Cogencis, Monday, Aug 19
By Preeti Bhagat
NEW DELHI - The oil ministry may soon seek an approval from the Cabinet to slightly increase the price offered by oil marketing companies to sugar mills that make ethanol from B-heavy molasses and from 100% cane juice, for 2019-20 (Dec-Nov), three sources close to the development said.
"The increase in ethanol price by the government is likely to be very less this time because fair and remunerative price of sugarcane has been kept unchanged," an official said.
Oversupply Of Sugar And Depressed Prices Have crippled Mills' Ability To Pay Outstanding Dues To Cane Farmers And Ethanol Seems The Only Way Out
Speculations are rife that the government may raise the price of ethanol derived from 100% cane juice by 50 paise and from that of B-heavy molasses by 1.0-1.5 rupees (a ltr).
For 2018-19, the government had fixed the price of ethanol derived from high-yielding B-heavy molasses at 52.43 rupees per ltr and 59.13 rupees for ethanol made directly from 100% cane juice. Price of ethanol derived from C-heavy molasses is 43.46 rupees per ltr currently.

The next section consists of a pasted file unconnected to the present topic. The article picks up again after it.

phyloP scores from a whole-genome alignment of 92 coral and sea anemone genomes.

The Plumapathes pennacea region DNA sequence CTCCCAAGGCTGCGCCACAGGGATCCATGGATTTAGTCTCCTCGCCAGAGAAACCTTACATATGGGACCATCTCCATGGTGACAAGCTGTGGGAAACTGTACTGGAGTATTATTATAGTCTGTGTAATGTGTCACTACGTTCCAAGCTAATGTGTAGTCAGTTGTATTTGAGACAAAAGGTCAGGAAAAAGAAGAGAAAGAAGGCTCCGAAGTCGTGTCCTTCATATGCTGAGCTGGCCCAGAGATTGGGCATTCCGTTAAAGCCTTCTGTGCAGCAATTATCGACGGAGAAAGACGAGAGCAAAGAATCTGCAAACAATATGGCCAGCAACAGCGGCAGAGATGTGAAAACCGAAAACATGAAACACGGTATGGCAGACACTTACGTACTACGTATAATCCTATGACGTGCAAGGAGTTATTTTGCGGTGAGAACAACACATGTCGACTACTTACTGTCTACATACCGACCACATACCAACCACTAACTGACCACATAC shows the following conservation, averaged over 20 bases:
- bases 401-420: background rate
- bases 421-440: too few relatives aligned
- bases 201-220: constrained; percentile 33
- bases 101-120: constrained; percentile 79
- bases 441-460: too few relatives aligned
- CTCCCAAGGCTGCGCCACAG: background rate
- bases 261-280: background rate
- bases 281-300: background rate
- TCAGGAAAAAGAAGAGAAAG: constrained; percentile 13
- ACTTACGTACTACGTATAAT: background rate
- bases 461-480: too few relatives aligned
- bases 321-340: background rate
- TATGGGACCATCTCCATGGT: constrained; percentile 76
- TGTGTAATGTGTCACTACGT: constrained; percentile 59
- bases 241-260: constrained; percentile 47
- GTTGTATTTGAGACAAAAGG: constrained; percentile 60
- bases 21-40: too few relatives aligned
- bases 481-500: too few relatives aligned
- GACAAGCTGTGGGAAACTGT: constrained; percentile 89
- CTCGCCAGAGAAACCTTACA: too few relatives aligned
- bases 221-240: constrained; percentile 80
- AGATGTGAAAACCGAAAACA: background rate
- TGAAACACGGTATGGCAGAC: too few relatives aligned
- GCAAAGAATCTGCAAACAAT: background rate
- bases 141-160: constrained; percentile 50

Despite an unchanged fair and remunerative price of sugarcane for next season, the government is mulling over a hike in ethanol prices to reduce the glut in the domestic market. Carryover stocks of sugar for 2019-20 (Oct-Sep) is estimated at an all-time high of 14.5 mln tn, Indian Sugar Mills Association said.
Production of sugar for the next season is seen at 28.2 mln tn, about 14% lower than the 32.9 mln tn estimated for the ongoing season, but it is higher than the annual consumption of 25.5-26.0 mln tn.
Oversupply of sugar and depressed prices have crippled mills' ability to pay outstanding dues to cane farmers and ethanol seems the only way out.
Union Minister Nitin Gadkari has also told sugar producers that the industry will be in a further crisis if it continued producing sugar instead of shifting to ethanol.
In 2018-19, sugar companies supplied about 295 mln ltr of ethanol derived from cane juice and B-heavy molasses to oil marketing companies. By diverting sugarcane juice, B-heavy molasses and C-heavy molasses towards ethanol, production of sugar could be reduced by 50,000 tn.
To encourage sugar mills to produce ethanol, the government last year introduced differential pricing and provided soft loans to build new distilleries and expand existing ones.
India's annual ethanol production capacity is expected to grow to 6-7 bln ltr in the next two-three years, from 3.55 bln ltr at present. This will allow India to achieve over 15% ethanol blending with petrol.
The government's bio-fuel policy aims at achieving 10% ethanol blending with petrol by 2022, and 20% by 2030. End
Edited by Akul Nishant Akhoury